Hi, guys. Welcome to Quick hits. Eight Wastes. I'm Catherine MacGyver, and today we're gonna be doing an overview of the eight Wastes.
So you've heard me mention waste throughout the course so far, and you know that ideologically, one of the goals for Lien is waste reduction. So in order to really understand what waste reduction is Taichi Ono, when he was developing the Toyota production system came up with three
major classifications of waste.
He came up with Muta, which is waste on where we're going to spend the next eight modules or so Mary, which is unevenness. So when we talk about level loading and demand, if you have area times that have peak demand in times that have lows,
there's a waste in resource is because you're always going to have to staff
able to handle your peak demand. So there's quite a bit of work around this idea of theories of constraints and level loading in your process demands
goes back to your attack time we talked about in standard work. The last one is Mary, which is an over burden. What this is is when you are overworked or your process is overtaxed. Um, you see a decrease in quality in a decrease in customer satisfaction across the board.
So this idea that we have
more work than we can handle is really a form of waste in and of itself. It's part of the reason why you want to look at lean six Sigma Tau, help decrease some of those non value out activities, then be able to focus on what's important
when we're talking about the eighth deadly waists. Um, you're get down is gonna be the acronym down time. This is going to remind you that the eight waste our defects, overproduction, waiting, non utilized talent, transportation, inventory motion and extra processing.
there is an ideological split among lean six Sigma practitioners. As far as how many waste there are.
There are the idea of the seven waste seven deadly ways, and they use the acronym Warm Pit, which stands for waiting overproduction, rework motion
over processing or processing inventory and transportation. I prefer the eight deadly ways, so we're gonna focus on downtime throughout this course, and when we get to the additional waste, I'll go into detail as faras what it is and why there's some controversy around it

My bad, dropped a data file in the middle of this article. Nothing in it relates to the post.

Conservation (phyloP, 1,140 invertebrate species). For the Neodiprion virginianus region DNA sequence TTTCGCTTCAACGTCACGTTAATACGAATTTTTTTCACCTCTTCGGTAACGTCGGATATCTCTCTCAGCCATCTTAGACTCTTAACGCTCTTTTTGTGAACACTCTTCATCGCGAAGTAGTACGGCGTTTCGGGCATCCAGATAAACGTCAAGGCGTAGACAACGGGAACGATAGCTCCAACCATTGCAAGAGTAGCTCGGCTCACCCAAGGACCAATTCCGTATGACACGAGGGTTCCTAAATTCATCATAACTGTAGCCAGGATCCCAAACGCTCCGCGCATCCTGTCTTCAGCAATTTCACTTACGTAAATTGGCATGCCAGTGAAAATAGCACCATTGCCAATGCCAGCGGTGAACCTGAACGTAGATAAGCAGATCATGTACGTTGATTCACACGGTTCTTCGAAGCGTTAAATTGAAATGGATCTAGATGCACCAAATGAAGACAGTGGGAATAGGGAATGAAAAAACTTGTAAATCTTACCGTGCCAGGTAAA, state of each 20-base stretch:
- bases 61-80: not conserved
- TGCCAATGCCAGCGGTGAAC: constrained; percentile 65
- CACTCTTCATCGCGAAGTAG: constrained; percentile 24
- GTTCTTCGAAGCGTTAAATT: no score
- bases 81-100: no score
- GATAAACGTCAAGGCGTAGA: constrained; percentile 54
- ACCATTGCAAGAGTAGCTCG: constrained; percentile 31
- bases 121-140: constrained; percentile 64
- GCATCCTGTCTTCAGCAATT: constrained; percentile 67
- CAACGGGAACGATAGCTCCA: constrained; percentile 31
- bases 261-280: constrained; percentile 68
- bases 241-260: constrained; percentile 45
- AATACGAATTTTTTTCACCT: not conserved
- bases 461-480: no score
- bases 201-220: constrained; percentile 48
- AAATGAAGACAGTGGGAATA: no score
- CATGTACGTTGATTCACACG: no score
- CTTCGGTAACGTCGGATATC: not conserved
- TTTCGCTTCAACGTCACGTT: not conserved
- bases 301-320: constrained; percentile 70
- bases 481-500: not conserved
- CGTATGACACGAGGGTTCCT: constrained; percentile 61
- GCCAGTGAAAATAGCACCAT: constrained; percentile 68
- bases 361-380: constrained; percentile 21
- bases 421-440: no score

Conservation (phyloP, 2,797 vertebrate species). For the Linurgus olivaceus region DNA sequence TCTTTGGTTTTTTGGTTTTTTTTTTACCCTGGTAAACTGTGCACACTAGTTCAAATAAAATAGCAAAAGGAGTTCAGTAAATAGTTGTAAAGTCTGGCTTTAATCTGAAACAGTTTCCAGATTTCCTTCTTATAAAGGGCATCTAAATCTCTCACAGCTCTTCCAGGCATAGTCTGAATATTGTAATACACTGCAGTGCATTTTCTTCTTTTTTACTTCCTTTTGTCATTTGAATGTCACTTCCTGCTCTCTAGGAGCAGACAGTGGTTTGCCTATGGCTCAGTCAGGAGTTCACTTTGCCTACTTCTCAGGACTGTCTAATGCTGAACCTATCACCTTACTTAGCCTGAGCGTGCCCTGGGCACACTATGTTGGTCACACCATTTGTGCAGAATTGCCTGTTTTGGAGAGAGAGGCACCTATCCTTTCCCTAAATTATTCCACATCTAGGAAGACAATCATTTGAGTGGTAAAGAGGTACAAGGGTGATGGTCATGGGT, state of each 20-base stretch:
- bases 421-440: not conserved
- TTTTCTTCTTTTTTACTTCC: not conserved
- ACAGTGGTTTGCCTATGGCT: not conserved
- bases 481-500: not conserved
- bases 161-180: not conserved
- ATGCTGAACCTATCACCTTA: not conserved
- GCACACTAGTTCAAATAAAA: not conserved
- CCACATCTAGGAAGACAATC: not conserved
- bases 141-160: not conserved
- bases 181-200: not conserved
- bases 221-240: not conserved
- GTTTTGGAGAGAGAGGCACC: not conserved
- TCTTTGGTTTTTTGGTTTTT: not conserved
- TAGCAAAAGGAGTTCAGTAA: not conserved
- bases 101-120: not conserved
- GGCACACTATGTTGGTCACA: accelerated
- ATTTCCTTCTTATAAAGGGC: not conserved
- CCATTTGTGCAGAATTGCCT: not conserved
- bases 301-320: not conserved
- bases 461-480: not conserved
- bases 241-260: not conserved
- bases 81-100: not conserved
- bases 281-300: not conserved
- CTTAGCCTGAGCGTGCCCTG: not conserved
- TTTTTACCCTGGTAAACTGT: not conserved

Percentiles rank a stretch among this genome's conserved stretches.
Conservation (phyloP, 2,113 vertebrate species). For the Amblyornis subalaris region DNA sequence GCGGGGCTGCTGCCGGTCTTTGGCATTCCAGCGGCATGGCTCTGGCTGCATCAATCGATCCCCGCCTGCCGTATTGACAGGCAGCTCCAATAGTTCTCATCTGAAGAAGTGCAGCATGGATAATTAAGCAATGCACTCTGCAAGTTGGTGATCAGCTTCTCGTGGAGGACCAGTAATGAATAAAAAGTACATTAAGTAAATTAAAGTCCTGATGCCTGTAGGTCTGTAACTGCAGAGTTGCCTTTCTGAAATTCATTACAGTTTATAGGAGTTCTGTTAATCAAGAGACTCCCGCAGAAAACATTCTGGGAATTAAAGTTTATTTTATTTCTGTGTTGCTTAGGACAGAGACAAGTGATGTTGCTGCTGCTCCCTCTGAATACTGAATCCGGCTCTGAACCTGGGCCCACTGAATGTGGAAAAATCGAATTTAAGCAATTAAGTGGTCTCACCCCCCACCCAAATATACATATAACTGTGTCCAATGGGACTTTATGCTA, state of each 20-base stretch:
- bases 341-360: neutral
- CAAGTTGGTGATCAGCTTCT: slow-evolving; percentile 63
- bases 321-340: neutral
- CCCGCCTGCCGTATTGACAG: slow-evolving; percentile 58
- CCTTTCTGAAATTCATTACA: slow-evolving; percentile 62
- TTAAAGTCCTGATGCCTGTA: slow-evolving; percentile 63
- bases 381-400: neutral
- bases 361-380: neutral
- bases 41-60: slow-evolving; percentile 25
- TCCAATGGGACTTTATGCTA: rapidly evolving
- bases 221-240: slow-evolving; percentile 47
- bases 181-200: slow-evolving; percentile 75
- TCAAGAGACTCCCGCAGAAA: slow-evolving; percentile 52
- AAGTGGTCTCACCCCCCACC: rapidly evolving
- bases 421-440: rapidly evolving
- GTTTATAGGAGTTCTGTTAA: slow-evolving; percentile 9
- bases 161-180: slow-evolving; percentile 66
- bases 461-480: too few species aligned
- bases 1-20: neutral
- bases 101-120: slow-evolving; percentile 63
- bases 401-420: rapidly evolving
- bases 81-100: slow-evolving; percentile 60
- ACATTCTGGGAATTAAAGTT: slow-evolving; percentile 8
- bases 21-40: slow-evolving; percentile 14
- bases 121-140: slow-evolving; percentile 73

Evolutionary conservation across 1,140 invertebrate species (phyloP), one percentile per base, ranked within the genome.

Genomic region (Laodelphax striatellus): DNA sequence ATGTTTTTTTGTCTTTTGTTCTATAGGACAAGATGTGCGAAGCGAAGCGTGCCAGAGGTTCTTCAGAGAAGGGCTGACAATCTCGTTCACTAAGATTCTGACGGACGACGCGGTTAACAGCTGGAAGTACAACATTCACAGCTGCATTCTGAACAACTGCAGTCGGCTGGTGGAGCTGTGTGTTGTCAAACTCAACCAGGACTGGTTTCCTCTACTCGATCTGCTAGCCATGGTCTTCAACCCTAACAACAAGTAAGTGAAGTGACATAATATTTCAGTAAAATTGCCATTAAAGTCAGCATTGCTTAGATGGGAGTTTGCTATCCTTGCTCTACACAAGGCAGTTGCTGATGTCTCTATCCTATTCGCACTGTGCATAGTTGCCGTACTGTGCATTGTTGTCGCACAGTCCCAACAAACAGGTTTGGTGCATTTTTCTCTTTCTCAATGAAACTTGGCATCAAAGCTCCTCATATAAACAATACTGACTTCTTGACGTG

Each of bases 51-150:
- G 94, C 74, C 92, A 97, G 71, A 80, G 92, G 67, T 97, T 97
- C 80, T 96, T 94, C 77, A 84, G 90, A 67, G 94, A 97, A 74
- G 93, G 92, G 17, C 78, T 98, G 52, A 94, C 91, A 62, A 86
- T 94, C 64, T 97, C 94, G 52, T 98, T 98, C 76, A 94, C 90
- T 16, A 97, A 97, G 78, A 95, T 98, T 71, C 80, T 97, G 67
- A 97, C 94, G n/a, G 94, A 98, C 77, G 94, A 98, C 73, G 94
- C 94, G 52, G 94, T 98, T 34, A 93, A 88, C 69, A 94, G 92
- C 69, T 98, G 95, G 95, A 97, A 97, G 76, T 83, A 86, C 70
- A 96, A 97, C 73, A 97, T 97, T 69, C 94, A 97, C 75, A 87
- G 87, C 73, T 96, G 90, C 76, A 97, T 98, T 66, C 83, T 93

When we're talking about
waste. Shigeo Shingo, If you guys remember a little bit from the history lesson early on one of the key people and developing lean six Sigma as it is today, his quote was the most dangerous kind of waste is the waste we don't check. Recognize. So the purpose of
learning the eight waist. Now, when we're talking about integrating into
your own organization, we talk a lot about employee empowerment. We've talked about quick hits and just do it. As you become more able to identify the waste in your organization, you will be in a position to decrease those wastes, either actively in the process
or passively through your own
kaizen or your own culture of continuous improvement.
Remember when were talking about the waist. There are those three eyed three original types. The focus of Yellow Belt is going to be on Buddha on, and that's where we're going to spend the bulk of our next good chunk of time. Um, when you are thinking as a lean six sigma person,
being able to identify waste is the single most important skill you can have.
If you don't know how to resolve it if you don't know how to measure it. None of these are important if you don't see it the first time. So there, as we go through the different types of waste in detail, I will tell you about what they look like, what can cause them.
But remember, if you take nothing away, look for the waste in your own life in your own processes.
All right, guys, next module we're gonna hit on defects, so I'll see you there.